SOLVED:Multiple Inheritance & Exceptions

25.00 $

Click Category Button to View Your Next Assignment | Homework

You'll get a download link with a: . zip solution files instantly, after Payment


5/5 - (2 votes)

For this assignment you will build a class inheritance structure to match the hierarchy of classic geometric shapes. Your finished program will read lists of 2D point coordinates from a file, determine the shape described by each list of points, and then output various statistics about the shapes to a file.

will use a somewhat quirky method to determine the type of each shape.

We will pass the list of points to each specialized shape constructor in turn, and if the constructor doesn’t fail, then we know that that list of points is in fact that type of shape. Remember, the only way for a constructor to fail is to throw an exception. Shape Hierarchy You are required to recognize 17 different shapes: Polygon, Triangle, Quadrilateral, Isosceles Triangle, Right Triangle, Isosceles Right Triangle, Obtuse Triangle, Isosceles Obtuse Triangle, Equilateral Triangle, Trapezoid, Kite, Arrow, Parallelogram, Isosceles Trapezoid, Rectangle, Rhombus, and Square. Note that a particular shape may be correctly labeled by more than one of these names; e.g., a Square is also a Quadrilateral.

For the first part of the homework you must draw a detailed diagram of the class hierarchy. The diagram must include all 17 different shapes. You should draw arrows indicating all of the inheritance relationships. To receive full credit, the diagram should be legible, neat, and well organized, with no messy scribbles or cross outs, a consistent (up or down) orientation to the edges, and few or no arrow crossings. You do not need to include any of the member variables or member functions in this diagram. We are just looking for the high level relationships between class names.

You should label the virtual inheritance paths (described on the next page). Hint: 9 of the inheritance arrows will be labeled virtual. Important Note: There is some debate about the exact definitions of the relationships of some of these shapes. One of the more contentious is the definition of an Isosceles Trapezoid. Is a Rectangle an Isosceles Trapezoid? Is a Rhombus an Isosceles Trapezoid? Some say “no” to both questions, and insist that a Trapezoid has exactly one pair of parallel edges.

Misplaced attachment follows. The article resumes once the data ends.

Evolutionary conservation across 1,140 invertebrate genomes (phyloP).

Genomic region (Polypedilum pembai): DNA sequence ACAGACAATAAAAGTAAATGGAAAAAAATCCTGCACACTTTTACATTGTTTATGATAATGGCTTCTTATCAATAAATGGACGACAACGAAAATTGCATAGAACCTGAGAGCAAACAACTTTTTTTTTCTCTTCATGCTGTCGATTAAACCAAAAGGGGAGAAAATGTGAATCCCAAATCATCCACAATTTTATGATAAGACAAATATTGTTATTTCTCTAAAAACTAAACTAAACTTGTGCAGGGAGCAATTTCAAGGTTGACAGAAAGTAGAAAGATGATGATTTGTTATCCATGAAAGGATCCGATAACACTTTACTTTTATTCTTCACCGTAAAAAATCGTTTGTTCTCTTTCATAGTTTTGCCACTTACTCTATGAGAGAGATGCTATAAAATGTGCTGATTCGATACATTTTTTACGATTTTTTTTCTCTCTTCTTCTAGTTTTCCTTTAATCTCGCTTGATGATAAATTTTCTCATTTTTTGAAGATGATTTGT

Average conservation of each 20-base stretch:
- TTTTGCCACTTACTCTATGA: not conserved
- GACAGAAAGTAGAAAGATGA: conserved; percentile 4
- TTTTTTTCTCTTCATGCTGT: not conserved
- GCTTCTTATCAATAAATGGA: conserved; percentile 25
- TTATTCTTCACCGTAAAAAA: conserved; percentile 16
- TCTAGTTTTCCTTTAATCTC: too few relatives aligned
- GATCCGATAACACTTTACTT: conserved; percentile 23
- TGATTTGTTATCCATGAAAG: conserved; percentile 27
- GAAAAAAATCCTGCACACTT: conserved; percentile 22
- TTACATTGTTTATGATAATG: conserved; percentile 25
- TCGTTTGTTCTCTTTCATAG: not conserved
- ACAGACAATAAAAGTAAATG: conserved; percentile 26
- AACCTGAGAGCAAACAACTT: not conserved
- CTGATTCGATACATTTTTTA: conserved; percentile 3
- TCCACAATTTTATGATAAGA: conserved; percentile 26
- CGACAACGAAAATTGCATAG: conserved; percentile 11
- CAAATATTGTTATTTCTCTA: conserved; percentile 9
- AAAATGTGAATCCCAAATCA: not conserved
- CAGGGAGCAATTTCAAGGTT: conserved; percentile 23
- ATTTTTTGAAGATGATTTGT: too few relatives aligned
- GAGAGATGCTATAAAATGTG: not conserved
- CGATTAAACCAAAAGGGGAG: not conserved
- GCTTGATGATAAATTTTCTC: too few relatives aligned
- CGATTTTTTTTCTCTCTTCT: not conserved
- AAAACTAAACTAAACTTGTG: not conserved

Others say “yes” to both, as long as one pair is parallel and the other pair is equal length, it’s an Isosceles Trapezoid. We will apply the following definition: The two base angles of an Isosceles Trapezoid must be equal, which means that the shape has bilateral symmetry around the perpendicular bisector of the base. Thus, a Rectangle is an Isosceles Trapezoid and a Rhombus is not an Isosceles Trapezoid.

Furthermore, we settle a different but similar dispute by declaring, for this homework, that an Arrow is not a Kite because one diagonal does not bisect the other. Since many of you will draw this using pen/pencil & paper, this part of the homework is due in hardcopy to your graduate TA in your normal lab section on Wednesday, May 6th. Even if you choose to draw the diagram electronically, you are still required to print it out and submit the paper in your normal lab section.

You may not use late days for this portion of the assignment. Provided Code We provide code that implements all of the I/O for this homework assignment. The executable expects 2 command line arguments, the names of the input and output files. The input file contains a number of lines of data. Each line begins with a string name followed by 3 or more 2D coordinate vertices. The output, which is written to a file, includes basic data on the 17 different shape classes: how many of the input shapes are members of each class, and what are the names (in alphabetically sorted order) associated with those members? Also, the output lists data on the shapes with all equal angles, all equal edges, at least one right angle, obtuse angle, or acute angle, and which shapes are convex vs. concave.

The provided code includes all of the code to call the constructors of the 17 different classes, generally ordered from most specific/constrained to least specific. For example, the program will try to create a Square with the data first, and only if that constructor fails (throws an exception) will the program try to create a Quadrilateral. We also include a utilities.h file with a number of simple geometric operations: e.g., calculate the distance between two points, calculate the angle between two edges, and compare two distances or two angles and judge if they are sufficiently close to be called “equal”.

Remember that you usually don’t want to check if two floating point numbers are equal; instead, check if the difference is below an appropriate tolerance. Please look through the provided code before you begin your implementation. Important Note: You should not modify the provided code. Your Implementation Your task for this assignment is to implement the 17 shape classes. You should break up the code into at least one new .h file and at least one new .cpp file. Some hints about the implementation: • In our sample solution, only one class has member variables, the base class. The two variables are the std::string name and an std::vector